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Study: C.Difficile Common In U.S. Hospitals

Posted by Chrissie Cole
Wednesday, November 12, 2008 12:48 AM EST
Category: Major Medical
Tags: Protecting Your Family, Diarrhea, Bacteria, Clostridium Difficile, C. Diff., Hospital infections, Superbugs

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IMAGE SOURCE:© Wikimedia Commons / Clostridium difficile / author: Angusmclellan

An often deadly stomach bug is six times more common in U.S. hospitals than previously believed, said researchers on Tuesday.

The bacterium, Clostridium difficile, known also as C. diff, is resistant to many antibiotic medications and has become a regular nuisance in hospitals.

An estimated 13 of every 1,000 patients are infected with C. diff, says the The Association for Professionals in Infection Control and Epidemiology (APIC).

According to the group, these estimates are 20 times higher than previously [loose] estimates and adds as many as 7,000 patients on any given day.

Clostridium difficile, an intestinal bacteria – is a bacteria that can cause intestinal infections and diarrhea.

The CDC estimates C. diff contributes to between 15,000 to 30,000 deaths annually. There are an estimated 500,000 cases in the U.S. each year.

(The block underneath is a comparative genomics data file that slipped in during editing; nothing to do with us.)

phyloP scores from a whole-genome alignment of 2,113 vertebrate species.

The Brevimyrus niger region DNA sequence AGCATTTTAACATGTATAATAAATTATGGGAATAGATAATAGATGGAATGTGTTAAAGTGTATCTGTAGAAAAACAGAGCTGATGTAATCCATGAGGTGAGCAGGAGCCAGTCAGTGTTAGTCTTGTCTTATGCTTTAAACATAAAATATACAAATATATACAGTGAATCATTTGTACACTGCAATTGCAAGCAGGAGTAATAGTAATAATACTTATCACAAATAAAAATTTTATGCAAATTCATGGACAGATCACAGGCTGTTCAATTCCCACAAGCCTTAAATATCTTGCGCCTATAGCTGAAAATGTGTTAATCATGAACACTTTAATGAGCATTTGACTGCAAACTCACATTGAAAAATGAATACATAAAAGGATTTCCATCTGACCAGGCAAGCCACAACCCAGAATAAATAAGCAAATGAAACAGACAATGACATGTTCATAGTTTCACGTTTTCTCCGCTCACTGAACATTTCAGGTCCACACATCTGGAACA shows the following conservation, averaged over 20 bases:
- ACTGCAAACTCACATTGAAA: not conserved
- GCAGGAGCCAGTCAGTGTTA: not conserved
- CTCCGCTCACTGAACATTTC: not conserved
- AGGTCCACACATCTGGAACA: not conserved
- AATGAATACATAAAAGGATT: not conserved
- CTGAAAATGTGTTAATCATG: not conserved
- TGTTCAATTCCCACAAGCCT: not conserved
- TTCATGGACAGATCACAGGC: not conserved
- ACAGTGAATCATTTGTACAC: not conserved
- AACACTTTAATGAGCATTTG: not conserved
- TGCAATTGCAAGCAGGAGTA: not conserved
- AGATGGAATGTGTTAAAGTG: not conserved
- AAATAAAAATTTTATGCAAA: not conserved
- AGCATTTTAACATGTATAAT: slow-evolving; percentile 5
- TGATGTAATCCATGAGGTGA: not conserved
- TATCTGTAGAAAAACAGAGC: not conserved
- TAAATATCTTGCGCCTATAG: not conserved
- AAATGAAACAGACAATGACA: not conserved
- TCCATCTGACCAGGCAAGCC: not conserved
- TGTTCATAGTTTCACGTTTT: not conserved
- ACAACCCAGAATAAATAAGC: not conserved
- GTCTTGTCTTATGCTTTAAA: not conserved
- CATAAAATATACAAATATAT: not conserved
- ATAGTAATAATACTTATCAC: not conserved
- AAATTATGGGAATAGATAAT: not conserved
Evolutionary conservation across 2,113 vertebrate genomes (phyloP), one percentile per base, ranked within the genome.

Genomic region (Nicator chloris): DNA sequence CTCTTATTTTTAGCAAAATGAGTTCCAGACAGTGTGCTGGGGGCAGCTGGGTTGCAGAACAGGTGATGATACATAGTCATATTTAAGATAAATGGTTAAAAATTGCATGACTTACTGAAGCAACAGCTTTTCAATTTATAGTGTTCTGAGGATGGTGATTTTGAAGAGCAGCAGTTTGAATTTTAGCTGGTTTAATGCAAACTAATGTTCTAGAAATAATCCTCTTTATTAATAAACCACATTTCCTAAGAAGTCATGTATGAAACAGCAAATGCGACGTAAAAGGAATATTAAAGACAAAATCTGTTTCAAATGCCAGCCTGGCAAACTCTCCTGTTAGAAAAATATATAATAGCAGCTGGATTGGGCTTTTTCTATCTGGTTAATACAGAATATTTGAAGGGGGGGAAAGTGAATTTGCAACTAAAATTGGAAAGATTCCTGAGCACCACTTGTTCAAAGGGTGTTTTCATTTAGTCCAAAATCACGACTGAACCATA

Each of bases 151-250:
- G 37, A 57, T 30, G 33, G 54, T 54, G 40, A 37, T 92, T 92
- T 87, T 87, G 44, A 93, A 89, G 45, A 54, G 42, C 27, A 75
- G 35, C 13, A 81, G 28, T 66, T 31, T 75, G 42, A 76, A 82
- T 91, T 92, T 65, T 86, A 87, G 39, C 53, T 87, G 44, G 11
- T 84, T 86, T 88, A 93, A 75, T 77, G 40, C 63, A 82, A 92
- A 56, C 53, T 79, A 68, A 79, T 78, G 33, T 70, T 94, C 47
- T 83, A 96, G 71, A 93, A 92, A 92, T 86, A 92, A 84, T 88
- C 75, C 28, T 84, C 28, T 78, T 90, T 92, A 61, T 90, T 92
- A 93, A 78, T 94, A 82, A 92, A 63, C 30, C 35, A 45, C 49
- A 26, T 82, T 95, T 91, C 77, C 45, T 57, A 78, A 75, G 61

“The study findings show that C. diff is an escalating issue in our nation’s health care facilities,” said Dr. William Jarvis, lead author of the study. Jarvis, a former scientist with the U.S. Centers for Disease Control and Prevention (CDC), is a consulting epidemiologist for the APIC.

The association collected figures about all diagnosed cases of C. diff in a single day between May and August 2008 spanning 648 hospitals. The data included 12.5 percent of all U.S. medical facilities including cancer, cardiac, children’s and rehabilitation hospitals.

“You can get disease that ranges from a single day of diarrhea, all the way to perforation of the bowel requiring surgery, shock and even death,” said Jarvis.

Past studies attempted to measure the germ’s occurrence in different ways, making comparisons with previous estimates nearly impossible. However, researchers believe their latest estimates indicate the bacteria are much more prevalent than previously believed.

Antibiotics kill natural bacteria’s in the gut which allows germs, such as C. difficile to grow. And may promote spore formation that are resistant to non-bleach cleaners and/or alcohol-based hand sanitizers.

“Antibiotics don’t kill it, nor do most germicides or disinfectants. Only bleach can.”

“Most U.S. hospitals fail to consistently follow basic infection control guidelines against C. diff and health care consumers have the right know,” said Lisa McGiffert, director of Consumers Union's Stop Hospital Infections Campaign, in a statement.

The study findings appear in the American Journal of Infection Control (AJIC).

Given the outbreak of six lethal conditions that lead to 1.7 million hospital infections a year, the nation’s top epidemiologists along with leading hospital groups, have issued new guidelines aimed at limiting hospital infections. You can read about them here. #


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